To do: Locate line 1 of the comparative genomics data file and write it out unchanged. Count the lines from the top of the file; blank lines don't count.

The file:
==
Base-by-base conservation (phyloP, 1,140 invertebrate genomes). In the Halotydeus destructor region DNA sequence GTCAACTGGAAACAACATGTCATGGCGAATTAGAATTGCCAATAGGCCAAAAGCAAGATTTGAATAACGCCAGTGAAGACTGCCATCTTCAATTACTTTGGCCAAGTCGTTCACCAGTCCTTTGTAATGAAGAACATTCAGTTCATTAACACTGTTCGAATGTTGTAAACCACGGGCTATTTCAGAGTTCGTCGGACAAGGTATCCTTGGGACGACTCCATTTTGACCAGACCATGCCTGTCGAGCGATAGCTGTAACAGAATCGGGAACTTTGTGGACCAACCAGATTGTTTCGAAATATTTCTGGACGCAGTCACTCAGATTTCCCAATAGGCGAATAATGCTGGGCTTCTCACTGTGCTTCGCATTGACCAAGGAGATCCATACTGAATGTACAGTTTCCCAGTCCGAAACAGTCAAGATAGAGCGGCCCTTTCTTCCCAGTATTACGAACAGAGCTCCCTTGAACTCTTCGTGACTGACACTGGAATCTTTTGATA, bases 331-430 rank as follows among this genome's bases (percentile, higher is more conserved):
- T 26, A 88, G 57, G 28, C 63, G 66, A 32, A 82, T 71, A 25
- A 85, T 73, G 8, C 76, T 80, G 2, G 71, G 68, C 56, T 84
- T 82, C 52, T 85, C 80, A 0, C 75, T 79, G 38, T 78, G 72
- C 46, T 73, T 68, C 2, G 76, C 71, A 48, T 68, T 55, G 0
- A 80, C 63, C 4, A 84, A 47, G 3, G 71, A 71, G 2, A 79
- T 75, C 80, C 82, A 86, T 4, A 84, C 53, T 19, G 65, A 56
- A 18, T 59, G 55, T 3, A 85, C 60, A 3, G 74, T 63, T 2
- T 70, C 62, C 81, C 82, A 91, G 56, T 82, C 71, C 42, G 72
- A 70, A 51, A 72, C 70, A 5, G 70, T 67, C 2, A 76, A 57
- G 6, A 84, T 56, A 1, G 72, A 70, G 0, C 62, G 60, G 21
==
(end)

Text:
Base-by-base conservation (phyloP, 1,140 invertebrate genomes). In the Halotydeus destructor region DNA sequence GTCAACTGGAAACAACATGTCATGGCGAATTAGAATTGCCAATAGGCCAAAAGCAAGATTTGAATAACGCCAGTGAAGACTGCCATCTTCAATTACTTTGGCCAAGTCGTTCACCAGTCCTTTGTAATGAAGAACATTCAGTTCATTAACACTGTTCGAATGTTGTAAACCACGGGCTATTTCAGAGTTCGTCGGACAAGGTATCCTTGGGACGACTCCATTTTGACCAGACCATGCCTGTCGAGCGATAGCTGTAACAGAATCGGGAACTTTGTGGACCAACCAGATTGTTTCGAAATATTTCTGGACGCAGTCACTCAGATTTCCCAATAGGCGAATAATGCTGGGCTTCTCACTGTGCTTCGCATTGACCAAGGAGATCCATACTGAATGTACAGTTTCCCAGTCCGAAACAGTCAAGATAGAGCGGCCCTTTCTTCCCAGTATTACGAACAGAGCTCCCTTGAACTCTTCGTGACTGACACTGGAATCTTTTGATA, bases 331-430 rank as follows among this genome's bases (percentile, higher is more conserved):